By HARRY DUNPHY, The Associated Press
WASHINGTON, April 29, 2004 (AP) — Sudan has agreed to allow American aid experts to inspect humanitarian needs in the western Darfur region where a conflict has displaced more than 800,000 people, a State Department official said Thursday.
Spokesman Adam Ereli said Sudan would grant visas to all 28 members of an assistance team to evaluate the situation in Darfur. Sudanese government-backed militias have fought insurgents in the area for more than a year.
“This is a positive move,” Ereli said. “We would urge the government of Sudan to issue the visas as expeditiously as possible so that our experts can begin to address the situation in Darfur. We don’t see any reason for unnecessary delays.”
The department had criticized Sudan on Wednesday for refusing to issue the visas.
Ereli expressed concern about credible reports of continuing attacks by the militias, known as the Janjaweed, on civilians in the Darfur area, home to one-fifth of Sudan’s 30 million people.
“We reiterate our calls on the government to rein in the Janjaweed and stop all civilian attacks immediately,” Ereli said.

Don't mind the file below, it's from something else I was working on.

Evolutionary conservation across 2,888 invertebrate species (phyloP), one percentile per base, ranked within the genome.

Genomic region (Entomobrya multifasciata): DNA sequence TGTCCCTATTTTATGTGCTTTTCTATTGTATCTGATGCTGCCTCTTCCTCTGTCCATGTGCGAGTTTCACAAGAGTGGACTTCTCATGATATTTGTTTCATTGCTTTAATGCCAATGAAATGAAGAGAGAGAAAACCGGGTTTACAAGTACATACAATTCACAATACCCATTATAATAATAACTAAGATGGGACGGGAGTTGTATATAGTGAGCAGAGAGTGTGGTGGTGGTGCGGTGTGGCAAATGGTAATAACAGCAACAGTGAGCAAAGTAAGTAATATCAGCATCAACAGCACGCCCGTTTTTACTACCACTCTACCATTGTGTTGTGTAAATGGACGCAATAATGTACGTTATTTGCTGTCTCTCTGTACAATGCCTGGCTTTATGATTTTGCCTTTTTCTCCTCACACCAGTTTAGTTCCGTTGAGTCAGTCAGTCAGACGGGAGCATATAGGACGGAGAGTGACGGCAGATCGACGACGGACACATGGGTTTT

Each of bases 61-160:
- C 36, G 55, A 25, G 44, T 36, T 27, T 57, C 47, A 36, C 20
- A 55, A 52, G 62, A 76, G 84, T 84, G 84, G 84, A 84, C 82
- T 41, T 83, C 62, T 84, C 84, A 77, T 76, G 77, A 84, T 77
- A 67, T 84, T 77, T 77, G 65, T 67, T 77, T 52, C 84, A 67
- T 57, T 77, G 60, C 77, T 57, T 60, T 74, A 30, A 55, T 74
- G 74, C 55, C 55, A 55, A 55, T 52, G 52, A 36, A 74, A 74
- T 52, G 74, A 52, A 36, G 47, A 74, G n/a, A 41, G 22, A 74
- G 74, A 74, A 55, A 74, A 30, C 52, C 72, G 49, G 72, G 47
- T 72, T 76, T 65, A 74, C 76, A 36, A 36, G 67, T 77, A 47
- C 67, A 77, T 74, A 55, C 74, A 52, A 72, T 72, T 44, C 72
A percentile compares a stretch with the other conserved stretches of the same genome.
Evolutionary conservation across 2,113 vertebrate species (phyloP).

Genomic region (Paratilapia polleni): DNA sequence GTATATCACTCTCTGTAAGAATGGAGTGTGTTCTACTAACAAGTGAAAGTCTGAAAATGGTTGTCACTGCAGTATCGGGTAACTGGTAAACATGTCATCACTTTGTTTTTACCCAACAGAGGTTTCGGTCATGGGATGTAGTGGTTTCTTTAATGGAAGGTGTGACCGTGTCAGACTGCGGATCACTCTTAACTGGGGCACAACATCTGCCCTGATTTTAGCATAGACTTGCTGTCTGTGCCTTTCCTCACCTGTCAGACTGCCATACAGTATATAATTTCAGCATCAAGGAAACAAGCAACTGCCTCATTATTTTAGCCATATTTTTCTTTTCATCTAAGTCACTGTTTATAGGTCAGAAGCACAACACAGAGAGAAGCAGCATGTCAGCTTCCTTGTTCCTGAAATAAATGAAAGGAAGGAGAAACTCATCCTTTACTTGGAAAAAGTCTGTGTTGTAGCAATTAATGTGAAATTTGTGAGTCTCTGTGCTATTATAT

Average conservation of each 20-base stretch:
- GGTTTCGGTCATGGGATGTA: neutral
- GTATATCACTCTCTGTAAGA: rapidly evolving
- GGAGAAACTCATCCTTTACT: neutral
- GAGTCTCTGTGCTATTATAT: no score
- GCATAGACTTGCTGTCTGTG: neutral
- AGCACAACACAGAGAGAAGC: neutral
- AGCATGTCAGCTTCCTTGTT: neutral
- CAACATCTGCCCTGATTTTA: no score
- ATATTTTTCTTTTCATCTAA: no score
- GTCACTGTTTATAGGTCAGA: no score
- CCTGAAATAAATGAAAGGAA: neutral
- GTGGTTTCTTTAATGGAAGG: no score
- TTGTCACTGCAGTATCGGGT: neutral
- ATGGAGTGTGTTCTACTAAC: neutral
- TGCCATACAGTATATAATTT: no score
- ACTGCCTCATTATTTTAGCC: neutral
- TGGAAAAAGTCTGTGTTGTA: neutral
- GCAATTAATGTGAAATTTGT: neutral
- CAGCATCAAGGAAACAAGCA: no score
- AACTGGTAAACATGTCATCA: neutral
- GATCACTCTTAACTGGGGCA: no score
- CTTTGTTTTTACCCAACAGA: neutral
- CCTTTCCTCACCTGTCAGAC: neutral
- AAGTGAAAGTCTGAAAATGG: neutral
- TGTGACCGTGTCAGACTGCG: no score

Andrew S. Natsios, administrator of the U.S. Agency for International Development, said this week that Darfur represented the largest humanitarian crisis in the world today. He said that food and other supplies had to reach Darfur by early June because rains would make roads impassible and a “humanitarian catastrophe” would ensue.
Human rights groups say the government is giving air support to Arab tribal militias in Darfur. The government says the tribesmen are defending themselves against autonomy-seeking rebels, but denies aiding them.
In Darfur, which is predominantly Muslim, the conflict is between Africans and Arabs.